Opening up care homes and supported housing

Care homes and supported living: Learning and sharing following the COVID-19 lockdown

Opening up care homes and supported housing includes both facilitating visitors coming into the home and also those living in a home or supporting living environment being supported to safely go out.

Whilst the UK experiences easing of lockdown restrictions, care homes have been starting to open up to visitors and supporting people to go out safely.

Prior to the publication of the Government guidance, SCIE held two virtual meetups with care homes and supported living managers to discuss issues around opening up care homes. Providers were at different stages and were balancing a range of considerations.

Care homes and supported living managers recognised the importance of opening up care settings for:

  • wellbeing (emotional, cognitive and physical) – of both those living in the care setting and their families
  • supporting care – highlighting that family members can be an active part of the care team
  • independence – opening up care setting allows those living in them to go out.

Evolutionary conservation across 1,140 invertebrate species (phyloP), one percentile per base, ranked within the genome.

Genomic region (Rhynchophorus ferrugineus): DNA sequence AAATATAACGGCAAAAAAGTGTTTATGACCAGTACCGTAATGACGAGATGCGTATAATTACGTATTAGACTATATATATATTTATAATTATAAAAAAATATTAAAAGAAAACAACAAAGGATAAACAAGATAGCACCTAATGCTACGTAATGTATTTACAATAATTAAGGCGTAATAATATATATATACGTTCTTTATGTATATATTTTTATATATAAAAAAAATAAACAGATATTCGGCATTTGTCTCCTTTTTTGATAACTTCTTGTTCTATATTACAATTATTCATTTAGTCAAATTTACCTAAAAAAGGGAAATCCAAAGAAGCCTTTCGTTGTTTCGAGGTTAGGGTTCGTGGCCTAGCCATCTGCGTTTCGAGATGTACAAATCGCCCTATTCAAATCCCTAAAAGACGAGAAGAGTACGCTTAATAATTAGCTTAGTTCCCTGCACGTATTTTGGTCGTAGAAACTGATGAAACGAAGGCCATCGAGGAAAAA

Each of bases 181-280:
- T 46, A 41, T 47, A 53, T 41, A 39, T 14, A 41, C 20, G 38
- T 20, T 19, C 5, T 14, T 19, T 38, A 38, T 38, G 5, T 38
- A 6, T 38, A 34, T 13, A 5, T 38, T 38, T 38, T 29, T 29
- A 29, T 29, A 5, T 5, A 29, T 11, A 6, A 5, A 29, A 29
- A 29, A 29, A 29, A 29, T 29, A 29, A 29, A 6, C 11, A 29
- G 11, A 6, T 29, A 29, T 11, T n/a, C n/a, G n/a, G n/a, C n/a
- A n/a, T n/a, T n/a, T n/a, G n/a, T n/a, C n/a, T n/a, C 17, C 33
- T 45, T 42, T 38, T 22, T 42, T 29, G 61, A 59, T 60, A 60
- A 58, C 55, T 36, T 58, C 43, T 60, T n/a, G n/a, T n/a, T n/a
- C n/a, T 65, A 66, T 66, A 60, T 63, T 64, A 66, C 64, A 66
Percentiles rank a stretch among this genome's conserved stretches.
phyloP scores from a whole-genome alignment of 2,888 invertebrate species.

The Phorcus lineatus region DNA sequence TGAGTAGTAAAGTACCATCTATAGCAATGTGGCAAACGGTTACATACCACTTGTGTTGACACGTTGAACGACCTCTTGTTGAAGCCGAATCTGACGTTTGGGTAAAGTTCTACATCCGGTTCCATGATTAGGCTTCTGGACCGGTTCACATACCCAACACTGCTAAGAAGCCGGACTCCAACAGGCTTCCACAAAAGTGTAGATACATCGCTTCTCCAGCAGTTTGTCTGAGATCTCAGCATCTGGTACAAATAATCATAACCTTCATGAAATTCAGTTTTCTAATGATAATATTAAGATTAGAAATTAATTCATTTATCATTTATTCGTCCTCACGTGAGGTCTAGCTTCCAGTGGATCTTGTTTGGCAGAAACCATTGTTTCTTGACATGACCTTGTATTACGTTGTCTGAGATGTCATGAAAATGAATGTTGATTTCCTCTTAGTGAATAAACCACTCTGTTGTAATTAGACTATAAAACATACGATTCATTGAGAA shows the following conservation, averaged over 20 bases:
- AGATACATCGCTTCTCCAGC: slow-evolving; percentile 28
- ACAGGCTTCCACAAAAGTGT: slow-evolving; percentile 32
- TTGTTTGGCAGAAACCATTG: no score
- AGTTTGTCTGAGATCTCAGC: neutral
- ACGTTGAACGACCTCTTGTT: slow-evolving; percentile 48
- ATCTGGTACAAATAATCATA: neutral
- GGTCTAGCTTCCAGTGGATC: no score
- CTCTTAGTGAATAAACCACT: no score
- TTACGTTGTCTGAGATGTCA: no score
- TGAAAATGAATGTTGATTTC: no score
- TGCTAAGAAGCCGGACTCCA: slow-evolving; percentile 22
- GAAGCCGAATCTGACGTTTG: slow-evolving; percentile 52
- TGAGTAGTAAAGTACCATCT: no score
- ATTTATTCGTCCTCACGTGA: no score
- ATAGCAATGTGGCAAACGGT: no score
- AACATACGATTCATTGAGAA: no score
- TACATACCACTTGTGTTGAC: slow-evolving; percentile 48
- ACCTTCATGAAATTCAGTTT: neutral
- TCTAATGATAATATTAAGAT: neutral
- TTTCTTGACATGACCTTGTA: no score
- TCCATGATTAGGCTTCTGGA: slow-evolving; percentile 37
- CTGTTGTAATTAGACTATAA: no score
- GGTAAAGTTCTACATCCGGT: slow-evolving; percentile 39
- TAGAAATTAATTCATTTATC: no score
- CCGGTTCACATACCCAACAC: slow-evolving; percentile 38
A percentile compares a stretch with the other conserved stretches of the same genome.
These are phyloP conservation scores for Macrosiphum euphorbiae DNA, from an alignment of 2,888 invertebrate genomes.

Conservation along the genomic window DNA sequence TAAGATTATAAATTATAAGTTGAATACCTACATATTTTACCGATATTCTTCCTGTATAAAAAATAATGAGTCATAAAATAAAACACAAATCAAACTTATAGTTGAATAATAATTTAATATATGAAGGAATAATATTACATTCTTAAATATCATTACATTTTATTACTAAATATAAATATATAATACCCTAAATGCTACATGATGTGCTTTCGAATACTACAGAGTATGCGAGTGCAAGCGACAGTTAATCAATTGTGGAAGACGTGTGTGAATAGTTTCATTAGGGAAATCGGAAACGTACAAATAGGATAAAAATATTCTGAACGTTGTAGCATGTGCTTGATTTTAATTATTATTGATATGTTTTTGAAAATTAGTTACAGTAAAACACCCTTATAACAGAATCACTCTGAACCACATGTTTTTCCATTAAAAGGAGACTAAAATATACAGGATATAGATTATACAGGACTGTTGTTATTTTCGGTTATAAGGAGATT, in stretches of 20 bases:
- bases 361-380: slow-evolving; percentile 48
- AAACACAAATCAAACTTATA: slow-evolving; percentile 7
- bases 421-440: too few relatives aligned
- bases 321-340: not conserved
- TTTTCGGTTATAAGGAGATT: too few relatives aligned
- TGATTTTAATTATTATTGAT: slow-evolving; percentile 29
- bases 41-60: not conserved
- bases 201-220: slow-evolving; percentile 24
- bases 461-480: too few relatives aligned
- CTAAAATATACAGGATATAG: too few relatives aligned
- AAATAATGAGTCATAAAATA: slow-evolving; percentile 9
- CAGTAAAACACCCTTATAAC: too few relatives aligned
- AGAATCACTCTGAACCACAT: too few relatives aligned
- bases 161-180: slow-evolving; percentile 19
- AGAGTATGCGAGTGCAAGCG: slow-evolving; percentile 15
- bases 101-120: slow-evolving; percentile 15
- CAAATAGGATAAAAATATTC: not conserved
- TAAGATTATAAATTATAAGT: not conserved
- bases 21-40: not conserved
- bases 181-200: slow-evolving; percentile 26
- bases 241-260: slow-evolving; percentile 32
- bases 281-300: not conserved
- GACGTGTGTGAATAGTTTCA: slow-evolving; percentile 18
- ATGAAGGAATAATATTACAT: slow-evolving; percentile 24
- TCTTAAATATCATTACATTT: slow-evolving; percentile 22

The first practice example below contains a general overview of the different methods being implemented to support visits. The second example is a detailed overview of indoor visits using a visitor pod. The third is an example of how visits outside the home could be risk assessed and supported, making it clear that visits could only be facilitated where certain conditions could be met.

There has been limited guidance and resources on this topic to date, with the Government publishing Visiting care homes during coronavirus. There remain some significant gaps, including guidance specific to supported living and guidance on supporting visits out of the home. These are both being considered by DHSC.

Opening up care settings has been a high priority but area of concern for many providers. This is an area that has been highlighted as important for sector learning and peer support. Please do contribute examples you have, including what has or has not worked well. Please contact us.

Practice examples

Different approaches to supporting visits

Managers have reported using a range of approaches to support visitors in care settings, most of which were currently outdoors and weather dependent:

Outdoors

  • Patio areas with glass fencing
  • Gazebo/marquees
  • Garden visits with social distancing

Indoors

  • Using visitors’ pods. Splitting a room with Perspex screen and using a hands-free intercom system.